who will lead?
Day 32. The pressure to a return to “normalcy” is building.
The economic consequences resulting from the drastic steps taken to protect the public’s health are enormous and increasing daily. More and more businesses are concerned with how long they can hold on and millions more Americans are being furloughed or loosing their jobs daily. It goes without saying – everyone will agree – the sooner that America can get back to work the better. But just repeatedly announcing, as President Trump does daily, an arbitrarily selected date by which the country will somehow miraculously return to work, with no specific, thoughtful plan of action based on a calculated and calibrated risk/benefit analysis, is not only not constructive, it is downright dangerous.
I think about this in very personal terms as I read newspaper reports about Trump, about governors who say individuals should make their own decisions (as if the corona virus does not spread by contact), and about protesters rallying against stay at home orders . After two months of working remotely and staying at home I, for one, do not want to be forced to risk my health and the health of my family and co-workers because the reentry plan was ill conceived, directed by those who believe the “cure is worse than the disease”, or the result of pressure by one’s political base. Those who profess a willingness to risk their own health should not be in a position to force their views on others. Rather, public health officials, infectious disease scientists ,and economists should be the professionals providing the advice, designing the plan, and educating the decision makers. Uneducated gut instincts are not enough.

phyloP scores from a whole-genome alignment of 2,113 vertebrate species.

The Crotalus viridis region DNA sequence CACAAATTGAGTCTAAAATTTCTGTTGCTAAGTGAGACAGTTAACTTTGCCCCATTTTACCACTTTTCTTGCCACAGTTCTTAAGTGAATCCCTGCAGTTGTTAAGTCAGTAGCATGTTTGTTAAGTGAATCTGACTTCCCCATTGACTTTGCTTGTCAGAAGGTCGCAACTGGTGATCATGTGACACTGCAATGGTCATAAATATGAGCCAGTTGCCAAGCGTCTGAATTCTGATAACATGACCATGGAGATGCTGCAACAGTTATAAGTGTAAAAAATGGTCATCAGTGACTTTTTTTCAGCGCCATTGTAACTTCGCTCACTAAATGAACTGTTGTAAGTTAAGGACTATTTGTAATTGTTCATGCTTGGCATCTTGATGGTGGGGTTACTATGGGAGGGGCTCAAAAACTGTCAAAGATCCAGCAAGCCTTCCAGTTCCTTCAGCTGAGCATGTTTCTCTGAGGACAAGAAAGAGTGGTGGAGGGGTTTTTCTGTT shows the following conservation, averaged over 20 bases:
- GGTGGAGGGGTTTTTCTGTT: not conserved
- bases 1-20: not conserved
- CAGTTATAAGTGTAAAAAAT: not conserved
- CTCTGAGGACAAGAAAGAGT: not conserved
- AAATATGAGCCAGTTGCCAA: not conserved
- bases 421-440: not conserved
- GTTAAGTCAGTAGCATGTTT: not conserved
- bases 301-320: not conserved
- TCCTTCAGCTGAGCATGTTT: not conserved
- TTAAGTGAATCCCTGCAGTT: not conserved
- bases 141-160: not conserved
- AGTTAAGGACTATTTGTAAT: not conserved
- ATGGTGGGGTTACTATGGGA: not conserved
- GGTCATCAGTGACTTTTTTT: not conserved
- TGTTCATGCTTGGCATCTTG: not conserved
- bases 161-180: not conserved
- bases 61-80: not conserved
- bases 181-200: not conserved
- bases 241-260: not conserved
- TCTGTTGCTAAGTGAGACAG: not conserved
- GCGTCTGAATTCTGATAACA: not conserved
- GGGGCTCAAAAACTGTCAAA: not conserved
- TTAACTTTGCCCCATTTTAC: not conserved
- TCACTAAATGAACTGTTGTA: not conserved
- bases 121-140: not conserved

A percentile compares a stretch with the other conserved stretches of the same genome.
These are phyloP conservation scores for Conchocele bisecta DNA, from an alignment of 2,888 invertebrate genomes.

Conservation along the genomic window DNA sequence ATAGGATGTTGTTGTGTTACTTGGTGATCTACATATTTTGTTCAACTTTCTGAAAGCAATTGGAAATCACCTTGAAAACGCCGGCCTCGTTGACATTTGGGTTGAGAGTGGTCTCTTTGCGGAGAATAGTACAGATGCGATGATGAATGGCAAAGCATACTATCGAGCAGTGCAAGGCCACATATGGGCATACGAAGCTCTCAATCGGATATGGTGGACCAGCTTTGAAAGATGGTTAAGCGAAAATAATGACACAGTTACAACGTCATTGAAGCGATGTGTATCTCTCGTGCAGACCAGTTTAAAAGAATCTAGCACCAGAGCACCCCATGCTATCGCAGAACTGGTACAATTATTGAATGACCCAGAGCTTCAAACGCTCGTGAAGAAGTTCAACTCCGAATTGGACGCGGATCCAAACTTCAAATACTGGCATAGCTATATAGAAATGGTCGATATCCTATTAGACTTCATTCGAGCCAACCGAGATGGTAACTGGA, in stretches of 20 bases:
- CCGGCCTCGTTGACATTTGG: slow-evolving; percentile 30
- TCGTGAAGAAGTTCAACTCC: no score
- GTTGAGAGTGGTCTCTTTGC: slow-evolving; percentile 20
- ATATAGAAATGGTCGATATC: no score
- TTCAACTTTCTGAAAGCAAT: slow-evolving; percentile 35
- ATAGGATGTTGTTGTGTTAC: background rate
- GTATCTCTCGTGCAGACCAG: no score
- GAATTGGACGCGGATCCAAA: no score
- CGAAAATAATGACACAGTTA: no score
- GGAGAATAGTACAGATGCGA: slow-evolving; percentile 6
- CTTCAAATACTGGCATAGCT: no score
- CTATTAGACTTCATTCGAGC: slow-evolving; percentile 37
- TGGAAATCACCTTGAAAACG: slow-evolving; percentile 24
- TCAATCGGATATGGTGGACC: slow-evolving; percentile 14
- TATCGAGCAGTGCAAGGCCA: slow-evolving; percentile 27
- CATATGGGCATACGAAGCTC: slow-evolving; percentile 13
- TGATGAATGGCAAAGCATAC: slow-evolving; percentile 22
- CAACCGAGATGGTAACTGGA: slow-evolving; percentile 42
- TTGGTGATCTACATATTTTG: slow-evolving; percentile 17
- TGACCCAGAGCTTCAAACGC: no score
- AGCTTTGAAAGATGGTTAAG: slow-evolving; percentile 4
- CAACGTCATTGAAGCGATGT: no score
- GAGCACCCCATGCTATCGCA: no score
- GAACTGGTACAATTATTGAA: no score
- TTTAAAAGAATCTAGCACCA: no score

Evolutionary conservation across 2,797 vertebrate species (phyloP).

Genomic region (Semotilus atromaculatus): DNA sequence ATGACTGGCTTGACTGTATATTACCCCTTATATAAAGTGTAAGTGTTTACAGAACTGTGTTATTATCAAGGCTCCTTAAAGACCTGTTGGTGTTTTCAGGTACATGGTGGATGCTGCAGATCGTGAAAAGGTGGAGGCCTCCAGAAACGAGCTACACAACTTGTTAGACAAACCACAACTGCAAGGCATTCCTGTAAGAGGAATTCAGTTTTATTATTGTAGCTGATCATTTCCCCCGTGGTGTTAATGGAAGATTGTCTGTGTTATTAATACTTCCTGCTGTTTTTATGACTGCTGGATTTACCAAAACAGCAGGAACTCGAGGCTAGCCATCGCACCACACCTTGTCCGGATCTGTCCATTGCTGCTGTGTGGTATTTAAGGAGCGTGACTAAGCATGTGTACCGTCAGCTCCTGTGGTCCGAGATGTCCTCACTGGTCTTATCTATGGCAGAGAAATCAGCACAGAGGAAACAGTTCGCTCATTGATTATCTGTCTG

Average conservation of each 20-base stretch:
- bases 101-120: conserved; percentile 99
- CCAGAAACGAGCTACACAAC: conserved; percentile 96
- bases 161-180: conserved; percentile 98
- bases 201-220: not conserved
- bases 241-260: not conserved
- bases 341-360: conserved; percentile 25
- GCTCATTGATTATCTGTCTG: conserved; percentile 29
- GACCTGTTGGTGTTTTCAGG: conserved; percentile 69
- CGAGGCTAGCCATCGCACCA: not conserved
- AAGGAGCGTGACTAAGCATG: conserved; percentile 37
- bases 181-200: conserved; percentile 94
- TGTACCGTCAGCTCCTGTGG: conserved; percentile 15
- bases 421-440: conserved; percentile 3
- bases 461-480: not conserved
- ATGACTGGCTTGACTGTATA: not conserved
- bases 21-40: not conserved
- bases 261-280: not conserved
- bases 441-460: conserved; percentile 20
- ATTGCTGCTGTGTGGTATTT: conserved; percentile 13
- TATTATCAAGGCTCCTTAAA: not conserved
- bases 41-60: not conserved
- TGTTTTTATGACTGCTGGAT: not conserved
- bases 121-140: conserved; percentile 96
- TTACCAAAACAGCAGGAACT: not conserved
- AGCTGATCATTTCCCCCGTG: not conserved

The next few days and weeks will be critical. Will we be put at risk by those who simply talk a lot? Or will we be guided out of this crisis by those who carefully study and develop a plan of action? Our health and our economy depend on the answer to these questions.